Every server should have the capacity to accept additional storage drives. And while that gives you more raw storage, it probably won’t improve performance. But there is one storage upgrade that can drastically increase the performance of your server: Replace the primary drive with an SSD.

Replacing your primary drive with an SSD will undoubtedly improve performance in both Windows and Linux. Not only will your server take less time to boot, but applications may run faster as well. Even the slowest SSDs are at least five times faster than mechanical drives.

The downside to this upgrade is that you may need to reinstall your operating system. It also works best if you run the operating system on your primary drive and store data to secondary or tertiary drives. But SSD prices have come down to the point where upgrading to a 1TB primary drive makes a lot of sense. As with any other component, make sure to purchase an SSD from a reputable company such as Intel or Samsung. Both make enterprise-grade drives in various capacities.

GPU

Upgrading your GPU isn’t something many consider, but it can make a huge difference. That’s because most server tasks have been memory and CPU intensive rather than relying on the GPU to do much of anything. But today servers are performing machine deep learning, machine learning and scientific modeling tasks that are specifically written to take advantage of fast GPUs like the NVIDIA Quadro or AMD FirePro line of graphic cards.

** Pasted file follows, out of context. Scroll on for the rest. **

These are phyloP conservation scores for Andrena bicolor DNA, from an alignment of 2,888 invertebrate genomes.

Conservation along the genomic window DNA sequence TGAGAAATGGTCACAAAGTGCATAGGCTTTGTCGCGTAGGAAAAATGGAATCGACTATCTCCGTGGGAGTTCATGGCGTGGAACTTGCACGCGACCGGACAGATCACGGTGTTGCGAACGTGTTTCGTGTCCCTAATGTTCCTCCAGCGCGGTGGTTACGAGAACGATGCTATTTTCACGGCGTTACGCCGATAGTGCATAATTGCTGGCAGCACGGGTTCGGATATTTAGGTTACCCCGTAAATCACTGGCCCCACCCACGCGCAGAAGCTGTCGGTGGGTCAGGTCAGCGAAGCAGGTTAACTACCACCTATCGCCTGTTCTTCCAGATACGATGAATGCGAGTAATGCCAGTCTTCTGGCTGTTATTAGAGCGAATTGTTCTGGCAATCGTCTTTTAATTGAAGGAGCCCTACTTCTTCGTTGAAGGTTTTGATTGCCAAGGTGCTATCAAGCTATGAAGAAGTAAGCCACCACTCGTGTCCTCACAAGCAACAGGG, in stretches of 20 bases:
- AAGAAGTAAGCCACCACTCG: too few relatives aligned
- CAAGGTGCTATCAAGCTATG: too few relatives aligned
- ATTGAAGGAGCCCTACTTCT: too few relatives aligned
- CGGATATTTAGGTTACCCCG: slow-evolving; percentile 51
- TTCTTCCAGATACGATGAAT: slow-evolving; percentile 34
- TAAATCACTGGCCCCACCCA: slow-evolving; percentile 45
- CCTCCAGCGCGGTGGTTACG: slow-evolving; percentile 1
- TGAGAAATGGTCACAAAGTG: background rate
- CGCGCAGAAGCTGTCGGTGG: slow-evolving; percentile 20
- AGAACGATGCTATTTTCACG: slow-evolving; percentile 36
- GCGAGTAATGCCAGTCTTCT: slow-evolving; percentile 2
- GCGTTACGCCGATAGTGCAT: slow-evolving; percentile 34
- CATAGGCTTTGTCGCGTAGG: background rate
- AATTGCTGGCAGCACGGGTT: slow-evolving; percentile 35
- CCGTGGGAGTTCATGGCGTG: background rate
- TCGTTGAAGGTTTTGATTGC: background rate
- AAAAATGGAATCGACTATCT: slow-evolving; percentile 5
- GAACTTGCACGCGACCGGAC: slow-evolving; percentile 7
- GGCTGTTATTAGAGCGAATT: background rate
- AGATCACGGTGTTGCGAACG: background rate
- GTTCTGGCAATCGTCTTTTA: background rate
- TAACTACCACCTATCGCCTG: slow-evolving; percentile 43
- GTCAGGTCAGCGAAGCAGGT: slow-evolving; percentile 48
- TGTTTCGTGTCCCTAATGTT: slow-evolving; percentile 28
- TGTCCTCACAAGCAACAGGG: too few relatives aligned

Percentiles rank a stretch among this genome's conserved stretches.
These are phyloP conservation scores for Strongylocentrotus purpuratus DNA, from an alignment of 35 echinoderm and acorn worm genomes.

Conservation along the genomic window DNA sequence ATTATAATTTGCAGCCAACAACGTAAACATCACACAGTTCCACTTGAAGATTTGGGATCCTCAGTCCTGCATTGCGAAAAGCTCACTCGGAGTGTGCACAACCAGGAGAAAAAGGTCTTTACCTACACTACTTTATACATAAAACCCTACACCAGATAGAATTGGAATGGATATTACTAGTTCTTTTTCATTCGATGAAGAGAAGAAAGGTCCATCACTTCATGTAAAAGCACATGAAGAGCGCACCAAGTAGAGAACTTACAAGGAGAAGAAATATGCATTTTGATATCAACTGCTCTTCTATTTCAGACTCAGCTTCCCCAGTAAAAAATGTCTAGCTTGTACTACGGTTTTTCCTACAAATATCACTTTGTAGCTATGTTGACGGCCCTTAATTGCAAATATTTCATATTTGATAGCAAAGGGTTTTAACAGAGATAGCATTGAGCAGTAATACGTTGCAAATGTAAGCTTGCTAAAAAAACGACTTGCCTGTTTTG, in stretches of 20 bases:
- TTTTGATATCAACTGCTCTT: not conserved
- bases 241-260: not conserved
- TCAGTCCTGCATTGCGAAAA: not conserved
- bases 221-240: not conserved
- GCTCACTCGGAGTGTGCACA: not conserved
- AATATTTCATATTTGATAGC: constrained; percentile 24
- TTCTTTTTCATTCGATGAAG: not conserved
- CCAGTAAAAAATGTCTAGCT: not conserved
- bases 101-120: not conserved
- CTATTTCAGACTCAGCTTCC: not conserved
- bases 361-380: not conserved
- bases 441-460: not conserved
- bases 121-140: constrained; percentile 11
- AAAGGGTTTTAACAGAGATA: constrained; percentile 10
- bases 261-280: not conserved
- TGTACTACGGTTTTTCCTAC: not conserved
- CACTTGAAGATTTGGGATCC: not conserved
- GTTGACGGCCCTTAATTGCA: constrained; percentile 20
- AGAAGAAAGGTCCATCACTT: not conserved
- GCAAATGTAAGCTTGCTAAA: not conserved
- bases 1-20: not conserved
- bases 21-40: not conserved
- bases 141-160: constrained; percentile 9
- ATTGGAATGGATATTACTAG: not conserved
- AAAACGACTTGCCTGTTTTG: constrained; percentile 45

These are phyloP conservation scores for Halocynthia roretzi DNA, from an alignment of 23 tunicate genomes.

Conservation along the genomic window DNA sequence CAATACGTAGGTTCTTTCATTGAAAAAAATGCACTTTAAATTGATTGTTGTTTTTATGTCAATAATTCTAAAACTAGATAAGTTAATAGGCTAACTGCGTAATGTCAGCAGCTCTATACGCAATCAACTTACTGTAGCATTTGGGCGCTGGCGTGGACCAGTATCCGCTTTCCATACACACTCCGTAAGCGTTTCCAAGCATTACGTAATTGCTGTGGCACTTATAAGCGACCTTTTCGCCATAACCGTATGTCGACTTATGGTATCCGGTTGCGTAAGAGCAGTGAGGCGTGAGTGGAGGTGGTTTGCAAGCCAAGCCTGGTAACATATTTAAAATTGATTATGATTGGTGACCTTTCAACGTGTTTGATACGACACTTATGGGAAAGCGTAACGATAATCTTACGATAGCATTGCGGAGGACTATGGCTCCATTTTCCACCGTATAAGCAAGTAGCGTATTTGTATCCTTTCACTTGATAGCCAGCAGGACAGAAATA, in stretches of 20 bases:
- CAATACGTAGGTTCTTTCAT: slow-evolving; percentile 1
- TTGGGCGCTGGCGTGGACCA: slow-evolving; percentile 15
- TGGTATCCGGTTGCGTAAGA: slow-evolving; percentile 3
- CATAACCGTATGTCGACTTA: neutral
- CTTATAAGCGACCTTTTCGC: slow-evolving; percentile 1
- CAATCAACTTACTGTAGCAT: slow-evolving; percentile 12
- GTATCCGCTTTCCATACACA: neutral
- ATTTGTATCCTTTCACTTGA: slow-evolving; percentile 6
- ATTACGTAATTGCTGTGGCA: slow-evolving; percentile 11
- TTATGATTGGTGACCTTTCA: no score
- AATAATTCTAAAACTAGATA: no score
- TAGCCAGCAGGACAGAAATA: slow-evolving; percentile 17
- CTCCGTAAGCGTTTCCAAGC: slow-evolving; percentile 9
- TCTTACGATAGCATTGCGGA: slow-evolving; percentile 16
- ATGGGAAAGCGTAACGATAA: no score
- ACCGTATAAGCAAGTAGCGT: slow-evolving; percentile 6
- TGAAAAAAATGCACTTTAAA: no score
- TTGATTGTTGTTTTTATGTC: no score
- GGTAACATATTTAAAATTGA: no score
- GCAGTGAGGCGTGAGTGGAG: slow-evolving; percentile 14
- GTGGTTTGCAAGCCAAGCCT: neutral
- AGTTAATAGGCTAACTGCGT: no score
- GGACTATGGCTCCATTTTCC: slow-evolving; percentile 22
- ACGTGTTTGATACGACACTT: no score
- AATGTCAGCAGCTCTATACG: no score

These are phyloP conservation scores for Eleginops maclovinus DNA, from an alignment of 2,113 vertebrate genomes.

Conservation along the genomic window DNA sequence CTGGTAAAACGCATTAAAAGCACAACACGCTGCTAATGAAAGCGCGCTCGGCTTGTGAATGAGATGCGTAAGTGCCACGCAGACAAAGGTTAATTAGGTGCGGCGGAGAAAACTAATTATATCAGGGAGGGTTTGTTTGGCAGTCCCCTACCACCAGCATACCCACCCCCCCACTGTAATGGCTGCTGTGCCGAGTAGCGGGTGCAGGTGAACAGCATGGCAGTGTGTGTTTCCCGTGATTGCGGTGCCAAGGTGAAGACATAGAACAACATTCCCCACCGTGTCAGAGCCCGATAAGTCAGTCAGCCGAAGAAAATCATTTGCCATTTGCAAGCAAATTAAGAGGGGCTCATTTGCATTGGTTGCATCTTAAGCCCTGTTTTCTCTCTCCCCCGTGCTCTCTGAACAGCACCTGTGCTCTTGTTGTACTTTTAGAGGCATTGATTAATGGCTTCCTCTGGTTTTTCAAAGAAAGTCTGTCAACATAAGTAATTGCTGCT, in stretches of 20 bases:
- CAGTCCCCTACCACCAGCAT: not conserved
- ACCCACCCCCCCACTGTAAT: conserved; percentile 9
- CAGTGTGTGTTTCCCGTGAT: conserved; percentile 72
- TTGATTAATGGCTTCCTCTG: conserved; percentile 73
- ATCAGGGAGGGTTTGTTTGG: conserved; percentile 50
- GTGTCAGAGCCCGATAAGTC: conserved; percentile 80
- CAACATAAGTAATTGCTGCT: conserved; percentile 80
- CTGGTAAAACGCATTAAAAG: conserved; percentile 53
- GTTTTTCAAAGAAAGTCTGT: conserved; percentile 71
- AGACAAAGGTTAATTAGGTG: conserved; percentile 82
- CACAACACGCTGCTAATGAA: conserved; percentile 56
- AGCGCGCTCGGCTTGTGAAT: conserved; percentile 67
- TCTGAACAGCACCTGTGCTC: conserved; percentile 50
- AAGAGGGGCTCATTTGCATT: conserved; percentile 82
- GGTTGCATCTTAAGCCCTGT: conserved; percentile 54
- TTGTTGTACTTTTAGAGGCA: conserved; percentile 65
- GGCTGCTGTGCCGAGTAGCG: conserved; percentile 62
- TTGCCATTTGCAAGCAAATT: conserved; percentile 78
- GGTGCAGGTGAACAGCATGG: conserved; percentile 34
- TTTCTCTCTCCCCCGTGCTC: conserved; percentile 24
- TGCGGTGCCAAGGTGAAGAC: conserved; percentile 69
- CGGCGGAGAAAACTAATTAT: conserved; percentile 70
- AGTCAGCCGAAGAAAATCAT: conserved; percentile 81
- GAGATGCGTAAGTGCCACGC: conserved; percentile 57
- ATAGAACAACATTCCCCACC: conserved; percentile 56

Unlike CPUs, which have seen incremental updates for the past few years, GPUs have experienced major performance jumps from one generation to the next. So if you’re doing any machine learning tasks that take advantage of your GPU, it might be worthwhile to upgrade to the latest versions from NVIDIA or AMD. The upside is that replacement is a simple affair. The downside is that the latest GPUs, such as the P100, are difficult to find because they are in such demand.

How NOT to Do a Server Upgrade

So the OS, primary drive, RAM and GPU are worthwhile server upgrades. But what upgrade components don’t make a lot of sense? Here’s a few tips I’ve learned across the years:

  1. Avoid upgrading the CPU unless you absolutely know your motherboard supports it. Most server tasks aren’t constrained by the CPU so this upgrade can be costly yet only marginally effective
  2. RAID controllers and network cards are two components you can upgrade, but I don’t recommend it. Replace them if they break, but upgrading them seldom results in improved performance

If you’ve invested in a quality server there’s a good chance you can upgrade it. Companies such as Dell, IBM and HP can provide you with parts and upgrade advice. They may also want to sell you a new server but don’t let that deter you.

What upgrades have you made to your server that provided the most bang for the buck? Are there any upgrades you regret?

Categories: Uncategorized
Tags: serverserver upgrade
Brett Nordquist: Brett spent nearly a decade in various roles at Microsoft and currently runs his own consulting company called Red Mountain Research. Brett attended the University of Utah where he earned a degree in German. When not at his computer, he enjoys spending time with family, cycling, and playing basketball.